Post-Apple: Are Technology Shares Cheap?
Stocks were flat today, with the S&P 500 gaining just a hundredth of a point. The narrower, price-weighted DowJones Industrial Average was up one third of a percent, but keep in mind that it doesn't contain Apple . The maker of the iPhone is the largest weighting in the S&P 500, so today's 12.3% decline in Apple shares contributed negatively to the index's performance to the tune of negative 44 basis points. (One basis point is equal to a hundredth of a percentage point.)
Technology: bitten by a bruised Apple
Not surprisingly, then, information technology was the worst-performing sector today, losing 2%; in fact, the only other sector that lost ground was telecommunication services, at -0.3%. That's not a coincidence: The two largest companies in that sector, Verizon and AT&T, are part of the "Apple ecosystem" -- both stocks were down today. Where does that leave us? The following table displays the forward price-to-earnings for each sector in the S&P 500.
Price-to-Earnings Ratio (Jan. 24)*
S&P 500 Telecommunication Services
S&P 500 Consumer Discretionary
S&P 500 Consumer Staples
S&P 500 Utilities
S&P 500 Industrials
S&P 500 Materials
S&P 500 Health Care
S&P 500 INDEX
S&P 500 Financials
S&P 500 Information Technology
S&P 500 Energy
Today's shakeup leaves technology as the second-to-cheapest sector in the S&P 500. At just under 12 times its earnings-per-share estimate for 2013, it's valued similarly as financials (12.1 times) and energy (11.8 times). However, relative to each sector's average price-to-earnings multiple over the past five- and 10-year periods, Technology is the cheapest sector by a wide margin; for reference, its current multiple is one-third below than its 10-year average. Obviously, Technology shares are a lay-up.
Not so fast.
Current earnings estimates for 2013 look pretty aggressive in calling for technology companies to boost earnings by nearly 20% -- the highest target growth for any sector, barring telecoms. With expected revenue growth slightly in excess of 6% (again, the highest target for all but one sector), that implies investors are looking for profit margins to expand. However, as mentioned in this column, technology is one of only three sectors in which profit margins have not (yet) fallen significantly below their highs over the past two and a half years.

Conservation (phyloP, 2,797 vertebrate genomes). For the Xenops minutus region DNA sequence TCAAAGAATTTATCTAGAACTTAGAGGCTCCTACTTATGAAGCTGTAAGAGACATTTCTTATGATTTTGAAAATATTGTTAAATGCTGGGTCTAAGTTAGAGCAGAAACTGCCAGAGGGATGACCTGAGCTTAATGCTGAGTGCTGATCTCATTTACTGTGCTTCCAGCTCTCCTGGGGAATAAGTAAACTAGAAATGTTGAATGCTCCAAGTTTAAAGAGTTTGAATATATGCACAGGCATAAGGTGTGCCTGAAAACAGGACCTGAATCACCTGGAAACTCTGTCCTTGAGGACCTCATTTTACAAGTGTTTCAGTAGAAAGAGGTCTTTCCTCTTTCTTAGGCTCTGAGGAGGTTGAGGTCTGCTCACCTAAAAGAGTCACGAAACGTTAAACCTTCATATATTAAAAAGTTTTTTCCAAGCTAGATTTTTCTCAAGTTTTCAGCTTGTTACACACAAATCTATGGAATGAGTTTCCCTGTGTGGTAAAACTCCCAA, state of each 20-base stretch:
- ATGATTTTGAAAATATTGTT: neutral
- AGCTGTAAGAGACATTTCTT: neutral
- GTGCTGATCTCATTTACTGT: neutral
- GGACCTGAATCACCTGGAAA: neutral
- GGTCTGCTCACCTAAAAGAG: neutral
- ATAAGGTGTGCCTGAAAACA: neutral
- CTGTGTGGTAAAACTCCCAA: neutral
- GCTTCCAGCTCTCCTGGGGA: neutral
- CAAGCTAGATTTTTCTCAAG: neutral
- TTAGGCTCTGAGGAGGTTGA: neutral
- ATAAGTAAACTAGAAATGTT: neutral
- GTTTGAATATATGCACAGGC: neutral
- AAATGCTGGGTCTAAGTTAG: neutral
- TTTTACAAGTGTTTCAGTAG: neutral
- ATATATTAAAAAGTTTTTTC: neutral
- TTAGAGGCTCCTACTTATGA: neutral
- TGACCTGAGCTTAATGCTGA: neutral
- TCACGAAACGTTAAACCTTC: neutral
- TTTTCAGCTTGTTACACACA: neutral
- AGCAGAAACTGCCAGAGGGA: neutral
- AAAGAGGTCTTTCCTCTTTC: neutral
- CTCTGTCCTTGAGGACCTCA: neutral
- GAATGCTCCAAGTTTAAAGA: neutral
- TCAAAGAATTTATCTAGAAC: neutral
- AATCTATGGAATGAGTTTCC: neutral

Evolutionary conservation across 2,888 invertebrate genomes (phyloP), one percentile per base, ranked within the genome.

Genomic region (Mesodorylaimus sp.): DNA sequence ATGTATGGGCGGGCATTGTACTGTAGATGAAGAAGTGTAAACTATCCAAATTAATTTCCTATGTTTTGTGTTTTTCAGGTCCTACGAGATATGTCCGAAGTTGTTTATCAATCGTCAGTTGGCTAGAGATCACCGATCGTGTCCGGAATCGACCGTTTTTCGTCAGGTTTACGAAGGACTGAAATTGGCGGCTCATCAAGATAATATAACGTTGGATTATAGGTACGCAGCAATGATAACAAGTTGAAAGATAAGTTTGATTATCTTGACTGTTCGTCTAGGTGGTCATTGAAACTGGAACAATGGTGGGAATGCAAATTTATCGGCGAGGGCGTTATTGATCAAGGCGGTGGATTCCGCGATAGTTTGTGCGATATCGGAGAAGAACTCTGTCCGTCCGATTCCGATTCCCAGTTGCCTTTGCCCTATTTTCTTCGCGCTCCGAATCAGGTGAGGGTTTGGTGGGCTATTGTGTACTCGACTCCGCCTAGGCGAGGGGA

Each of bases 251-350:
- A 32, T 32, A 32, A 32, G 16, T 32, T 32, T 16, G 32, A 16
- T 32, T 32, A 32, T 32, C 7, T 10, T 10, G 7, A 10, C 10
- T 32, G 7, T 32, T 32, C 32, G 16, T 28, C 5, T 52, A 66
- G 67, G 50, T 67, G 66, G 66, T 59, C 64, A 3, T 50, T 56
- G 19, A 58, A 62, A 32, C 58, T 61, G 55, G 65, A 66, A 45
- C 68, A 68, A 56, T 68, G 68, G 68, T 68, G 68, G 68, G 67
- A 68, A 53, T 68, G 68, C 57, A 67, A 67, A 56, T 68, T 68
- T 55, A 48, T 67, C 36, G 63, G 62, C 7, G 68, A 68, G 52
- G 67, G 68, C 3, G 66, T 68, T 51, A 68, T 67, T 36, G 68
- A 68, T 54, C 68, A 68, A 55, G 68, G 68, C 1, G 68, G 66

Current valuations suggest there may be some opportunities in technology; however, investors can no longer count on the "Apple effect." In doing one's due diligence, one ought (as always) to assume that if shares look cheap, there is a reason for it -- it's not necessarily found money.
There's no doubt that Apple is at the center of technology's largest revolution ever and that longtime shareholders have been handsomely rewarded, with more than 1,000% gains. However, there is a debate raging as to whether Apple remains a buy. The Motley Fool's senior technology analyst and managing bureau chief, Eric Bleeker, is prepared to fill you in on both reasons to buy and reasons to sell Apple and what opportunities are left for the company (and, more importantly, your portfolio) going forward. To get instant access to his latest thinking on Apple, simply click here now.
The article Post-Apple: Are Technology Shares Cheap? originally appeared on Fool.com.Fool contributor Alex Dumortier, CFA, has no position in any stocks mentioned; you can follow him on Twitter, @longrunreturns. The Motley Fool recommends and owns shares of Apple. Try any of our Foolish newsletter services free for 30 days. We Fools don't all hold the same opinions, but we all believe that considering a diverse range of insights makes us better investors. The Motley Fool has a disclosure policy.
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